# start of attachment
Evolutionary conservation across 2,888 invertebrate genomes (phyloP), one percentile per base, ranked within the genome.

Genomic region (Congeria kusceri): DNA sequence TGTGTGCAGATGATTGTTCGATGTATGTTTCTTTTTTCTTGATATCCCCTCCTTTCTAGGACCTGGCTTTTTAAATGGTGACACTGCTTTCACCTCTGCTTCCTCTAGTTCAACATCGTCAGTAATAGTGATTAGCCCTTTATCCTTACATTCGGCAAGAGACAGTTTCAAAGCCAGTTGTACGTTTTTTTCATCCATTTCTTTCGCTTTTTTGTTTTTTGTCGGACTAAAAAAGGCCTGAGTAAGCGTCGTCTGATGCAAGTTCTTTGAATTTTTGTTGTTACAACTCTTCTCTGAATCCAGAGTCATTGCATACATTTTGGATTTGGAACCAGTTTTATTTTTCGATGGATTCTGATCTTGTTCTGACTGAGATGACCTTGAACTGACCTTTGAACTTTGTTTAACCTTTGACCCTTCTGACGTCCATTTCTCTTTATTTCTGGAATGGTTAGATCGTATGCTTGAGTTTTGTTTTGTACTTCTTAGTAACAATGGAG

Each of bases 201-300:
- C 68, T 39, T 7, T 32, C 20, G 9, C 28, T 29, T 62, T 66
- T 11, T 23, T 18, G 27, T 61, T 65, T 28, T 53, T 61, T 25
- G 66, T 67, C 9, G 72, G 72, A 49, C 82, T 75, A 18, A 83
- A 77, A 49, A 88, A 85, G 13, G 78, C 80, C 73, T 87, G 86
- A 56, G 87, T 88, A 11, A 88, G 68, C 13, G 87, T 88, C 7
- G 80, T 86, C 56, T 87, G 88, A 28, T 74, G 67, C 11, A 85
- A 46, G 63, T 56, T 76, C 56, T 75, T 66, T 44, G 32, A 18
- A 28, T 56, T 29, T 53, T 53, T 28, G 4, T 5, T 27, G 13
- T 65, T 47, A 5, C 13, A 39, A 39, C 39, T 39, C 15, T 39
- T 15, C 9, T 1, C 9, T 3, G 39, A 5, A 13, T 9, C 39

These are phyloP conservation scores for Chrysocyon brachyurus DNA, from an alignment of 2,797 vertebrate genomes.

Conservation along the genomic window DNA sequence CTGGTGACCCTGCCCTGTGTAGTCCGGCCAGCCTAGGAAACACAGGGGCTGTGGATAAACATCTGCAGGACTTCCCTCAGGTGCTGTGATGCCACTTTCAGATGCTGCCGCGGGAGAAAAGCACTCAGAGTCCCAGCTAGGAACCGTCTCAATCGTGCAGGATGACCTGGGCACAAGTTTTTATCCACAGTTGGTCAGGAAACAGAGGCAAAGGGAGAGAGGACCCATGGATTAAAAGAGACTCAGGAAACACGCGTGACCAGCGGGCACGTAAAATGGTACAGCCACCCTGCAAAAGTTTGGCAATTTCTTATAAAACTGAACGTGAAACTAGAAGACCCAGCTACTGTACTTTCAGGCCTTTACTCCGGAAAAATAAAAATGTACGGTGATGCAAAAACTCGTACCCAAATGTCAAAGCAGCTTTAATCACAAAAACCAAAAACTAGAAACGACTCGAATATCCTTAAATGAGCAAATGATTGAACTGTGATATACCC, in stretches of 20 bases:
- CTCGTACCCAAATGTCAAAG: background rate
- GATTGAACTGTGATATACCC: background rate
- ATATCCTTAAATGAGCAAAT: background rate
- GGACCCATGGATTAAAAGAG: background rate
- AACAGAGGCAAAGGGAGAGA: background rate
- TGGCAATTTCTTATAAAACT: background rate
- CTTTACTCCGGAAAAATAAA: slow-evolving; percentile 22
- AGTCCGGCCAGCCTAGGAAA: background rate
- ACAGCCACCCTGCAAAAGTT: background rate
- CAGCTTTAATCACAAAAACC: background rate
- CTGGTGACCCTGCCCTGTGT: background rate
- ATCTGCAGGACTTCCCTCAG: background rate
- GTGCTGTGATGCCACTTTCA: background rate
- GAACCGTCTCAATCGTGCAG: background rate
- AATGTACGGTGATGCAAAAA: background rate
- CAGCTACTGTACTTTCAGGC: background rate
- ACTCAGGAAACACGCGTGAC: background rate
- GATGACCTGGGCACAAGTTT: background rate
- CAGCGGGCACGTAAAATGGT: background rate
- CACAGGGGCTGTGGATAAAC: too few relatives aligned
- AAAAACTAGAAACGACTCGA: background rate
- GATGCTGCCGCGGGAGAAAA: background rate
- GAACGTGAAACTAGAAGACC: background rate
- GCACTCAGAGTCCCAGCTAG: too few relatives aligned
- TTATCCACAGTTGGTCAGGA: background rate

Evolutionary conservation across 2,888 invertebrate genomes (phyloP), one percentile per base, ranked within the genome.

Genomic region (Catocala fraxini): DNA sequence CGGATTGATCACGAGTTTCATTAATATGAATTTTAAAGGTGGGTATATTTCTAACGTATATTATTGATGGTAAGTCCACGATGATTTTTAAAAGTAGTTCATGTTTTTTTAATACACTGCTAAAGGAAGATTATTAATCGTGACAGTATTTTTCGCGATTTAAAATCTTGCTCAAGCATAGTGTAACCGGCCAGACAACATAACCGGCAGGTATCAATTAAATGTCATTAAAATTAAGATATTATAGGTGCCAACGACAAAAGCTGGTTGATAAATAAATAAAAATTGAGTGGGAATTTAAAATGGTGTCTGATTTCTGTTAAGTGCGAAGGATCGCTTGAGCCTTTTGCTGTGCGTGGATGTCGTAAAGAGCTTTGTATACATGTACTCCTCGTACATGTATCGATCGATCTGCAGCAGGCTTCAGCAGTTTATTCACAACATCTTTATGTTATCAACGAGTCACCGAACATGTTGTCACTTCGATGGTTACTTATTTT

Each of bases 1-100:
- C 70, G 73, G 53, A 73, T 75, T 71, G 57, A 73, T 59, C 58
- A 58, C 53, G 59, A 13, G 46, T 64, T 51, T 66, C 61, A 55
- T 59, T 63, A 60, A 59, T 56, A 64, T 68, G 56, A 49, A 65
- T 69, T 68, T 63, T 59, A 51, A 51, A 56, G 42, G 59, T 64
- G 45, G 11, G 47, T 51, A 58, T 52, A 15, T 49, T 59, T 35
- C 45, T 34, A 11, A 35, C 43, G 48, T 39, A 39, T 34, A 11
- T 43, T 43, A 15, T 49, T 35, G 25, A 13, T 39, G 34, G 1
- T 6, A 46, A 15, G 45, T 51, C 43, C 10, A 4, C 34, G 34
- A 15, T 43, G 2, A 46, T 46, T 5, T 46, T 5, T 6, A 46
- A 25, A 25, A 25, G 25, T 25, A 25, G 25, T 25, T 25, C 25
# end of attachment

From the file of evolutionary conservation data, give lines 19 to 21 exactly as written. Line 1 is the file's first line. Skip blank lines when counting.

- GGACCCATGGATTAAAAGAG: background rate
- AACAGAGGCAAAGGGAGAGA: background rate
- TGGCAATTTCTTATAAAACT: background rate